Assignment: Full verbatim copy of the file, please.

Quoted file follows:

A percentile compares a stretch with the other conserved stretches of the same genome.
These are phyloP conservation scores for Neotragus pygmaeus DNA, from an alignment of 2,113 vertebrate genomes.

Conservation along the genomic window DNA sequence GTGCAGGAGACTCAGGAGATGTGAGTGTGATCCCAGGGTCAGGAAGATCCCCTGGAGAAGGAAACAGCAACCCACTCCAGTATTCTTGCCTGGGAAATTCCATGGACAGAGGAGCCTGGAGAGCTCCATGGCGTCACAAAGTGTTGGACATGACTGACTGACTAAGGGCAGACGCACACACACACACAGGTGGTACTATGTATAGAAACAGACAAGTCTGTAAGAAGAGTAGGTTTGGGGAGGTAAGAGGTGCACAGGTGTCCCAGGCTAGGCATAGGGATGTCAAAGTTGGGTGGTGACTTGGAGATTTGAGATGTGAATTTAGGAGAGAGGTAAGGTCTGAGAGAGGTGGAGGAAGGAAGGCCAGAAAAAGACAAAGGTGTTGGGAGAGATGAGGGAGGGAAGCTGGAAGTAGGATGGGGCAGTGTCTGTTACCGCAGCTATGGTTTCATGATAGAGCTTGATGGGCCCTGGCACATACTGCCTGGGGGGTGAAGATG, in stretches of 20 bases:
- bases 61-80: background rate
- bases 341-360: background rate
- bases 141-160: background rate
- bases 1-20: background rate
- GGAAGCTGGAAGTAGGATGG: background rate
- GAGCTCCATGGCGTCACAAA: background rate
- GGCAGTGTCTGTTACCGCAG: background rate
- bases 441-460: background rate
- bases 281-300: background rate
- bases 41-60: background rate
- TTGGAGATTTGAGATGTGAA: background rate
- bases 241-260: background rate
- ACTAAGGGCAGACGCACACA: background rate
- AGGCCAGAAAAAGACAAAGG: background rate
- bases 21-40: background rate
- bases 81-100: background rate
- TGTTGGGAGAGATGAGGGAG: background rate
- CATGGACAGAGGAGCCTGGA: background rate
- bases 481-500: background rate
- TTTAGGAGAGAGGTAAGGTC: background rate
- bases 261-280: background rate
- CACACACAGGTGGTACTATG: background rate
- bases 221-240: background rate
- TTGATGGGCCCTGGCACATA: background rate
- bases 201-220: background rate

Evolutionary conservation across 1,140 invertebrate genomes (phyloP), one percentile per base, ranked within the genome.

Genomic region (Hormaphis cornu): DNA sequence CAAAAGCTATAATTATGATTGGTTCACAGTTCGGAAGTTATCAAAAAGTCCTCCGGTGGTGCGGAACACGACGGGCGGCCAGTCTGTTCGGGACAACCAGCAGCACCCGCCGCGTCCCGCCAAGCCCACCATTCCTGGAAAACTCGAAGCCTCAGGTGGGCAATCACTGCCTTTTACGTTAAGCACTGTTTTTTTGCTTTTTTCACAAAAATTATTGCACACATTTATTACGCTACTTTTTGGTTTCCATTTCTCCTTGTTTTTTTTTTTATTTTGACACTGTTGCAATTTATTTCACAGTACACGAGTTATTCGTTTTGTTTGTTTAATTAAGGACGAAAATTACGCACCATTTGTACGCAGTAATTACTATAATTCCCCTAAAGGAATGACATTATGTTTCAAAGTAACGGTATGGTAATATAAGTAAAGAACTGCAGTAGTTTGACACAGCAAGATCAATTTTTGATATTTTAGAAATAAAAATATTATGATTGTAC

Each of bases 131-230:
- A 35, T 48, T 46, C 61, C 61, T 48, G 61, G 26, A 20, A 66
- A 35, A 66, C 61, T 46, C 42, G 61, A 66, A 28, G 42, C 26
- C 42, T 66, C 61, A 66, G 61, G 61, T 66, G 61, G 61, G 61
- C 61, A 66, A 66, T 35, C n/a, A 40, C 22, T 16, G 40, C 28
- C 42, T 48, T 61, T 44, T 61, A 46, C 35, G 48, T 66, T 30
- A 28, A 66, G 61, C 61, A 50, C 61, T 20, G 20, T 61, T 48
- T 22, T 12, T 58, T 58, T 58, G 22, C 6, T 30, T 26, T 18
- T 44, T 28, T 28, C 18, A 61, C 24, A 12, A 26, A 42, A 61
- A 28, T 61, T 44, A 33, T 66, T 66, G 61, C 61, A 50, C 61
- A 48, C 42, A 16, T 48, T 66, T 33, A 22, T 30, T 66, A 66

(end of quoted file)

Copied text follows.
A percentile compares a stretch with the other conserved stretches of the same genome.
These are phyloP conservation scores for Neotragus pygmaeus DNA, from an alignment of 2,113 vertebrate genomes.

Conservation along the genomic window DNA sequence GTGCAGGAGACTCAGGAGATGTGAGTGTGATCCCAGGGTCAGGAAGATCCCCTGGAGAAGGAAACAGCAACCCACTCCAGTATTCTTGCCTGGGAAATTCCATGGACAGAGGAGCCTGGAGAGCTCCATGGCGTCACAAAGTGTTGGACATGACTGACTGACTAAGGGCAGACGCACACACACACACAGGTGGTACTATGTATAGAAACAGACAAGTCTGTAAGAAGAGTAGGTTTGGGGAGGTAAGAGGTGCACAGGTGTCCCAGGCTAGGCATAGGGATGTCAAAGTTGGGTGGTGACTTGGAGATTTGAGATGTGAATTTAGGAGAGAGGTAAGGTCTGAGAGAGGTGGAGGAAGGAAGGCCAGAAAAAGACAAAGGTGTTGGGAGAGATGAGGGAGGGAAGCTGGAAGTAGGATGGGGCAGTGTCTGTTACCGCAGCTATGGTTTCATGATAGAGCTTGATGGGCCCTGGCACATACTGCCTGGGGGGTGAAGATG, in stretches of 20 bases:
- bases 61-80: background rate
- bases 341-360: background rate
- bases 141-160: background rate
- bases 1-20: background rate
- GGAAGCTGGAAGTAGGATGG: background rate
- GAGCTCCATGGCGTCACAAA: background rate
- GGCAGTGTCTGTTACCGCAG: background rate
- bases 441-460: background rate
- bases 281-300: background rate
- bases 41-60: background rate
- TTGGAGATTTGAGATGTGAA: background rate
- bases 241-260: background rate
- ACTAAGGGCAGACGCACACA: background rate
- AGGCCAGAAAAAGACAAAGG: background rate
- bases 21-40: background rate
- bases 81-100: background rate
- TGTTGGGAGAGATGAGGGAG: background rate
- CATGGACAGAGGAGCCTGGA: background rate
- bases 481-500: background rate
- TTTAGGAGAGAGGTAAGGTC: background rate
- bases 261-280: background rate
- CACACACAGGTGGTACTATG: background rate
- bases 221-240: background rate
- TTGATGGGCCCTGGCACATA: background rate
- bases 201-220: background rate

Evolutionary conservation across 1,140 invertebrate genomes (phyloP), one percentile per base, ranked within the genome.

Genomic region (Hormaphis cornu): DNA sequence CAAAAGCTATAATTATGATTGGTTCACAGTTCGGAAGTTATCAAAAAGTCCTCCGGTGGTGCGGAACACGACGGGCGGCCAGTCTGTTCGGGACAACCAGCAGCACCCGCCGCGTCCCGCCAAGCCCACCATTCCTGGAAAACTCGAAGCCTCAGGTGGGCAATCACTGCCTTTTACGTTAAGCACTGTTTTTTTGCTTTTTTCACAAAAATTATTGCACACATTTATTACGCTACTTTTTGGTTTCCATTTCTCCTTGTTTTTTTTTTTATTTTGACACTGTTGCAATTTATTTCACAGTACACGAGTTATTCGTTTTGTTTGTTTAATTAAGGACGAAAATTACGCACCATTTGTACGCAGTAATTACTATAATTCCCCTAAAGGAATGACATTATGTTTCAAAGTAACGGTATGGTAATATAAGTAAAGAACTGCAGTAGTTTGACACAGCAAGATCAATTTTTGATATTTTAGAAATAAAAATATTATGATTGTAC

Each of bases 131-230:
- A 35, T 48, T 46, C 61, C 61, T 48, G 61, G 26, A 20, A 66
- A 35, A 66, C 61, T 46, C 42, G 61, A 66, A 28, G 42, C 26
- C 42, T 66, C 61, A 66, G 61, G 61, T 66, G 61, G 61, G 61
- C 61, A 66, A 66, T 35, C n/a, A 40, C 22, T 16, G 40, C 28
- C 42, T 48, T 61, T 44, T 61, A 46, C 35, G 48, T 66, T 30
- A 28, A 66, G 61, C 61, A 50, C 61, T 20, G 20, T 61, T 48
- T 22, T 12, T 58, T 58, T 58, G 22, C 6, T 30, T 26, T 18
- T 44, T 28, T 28, C 18, A 61, C 24, A 12, A 26, A 42, A 61
- A 28, T 61, T 44, A 33, T 66, T 66, G 61, C 61, A 50, C 61
- A 48, C 42, A 16, T 48, T 66, T 33, A 22, T 30, T 66, A 66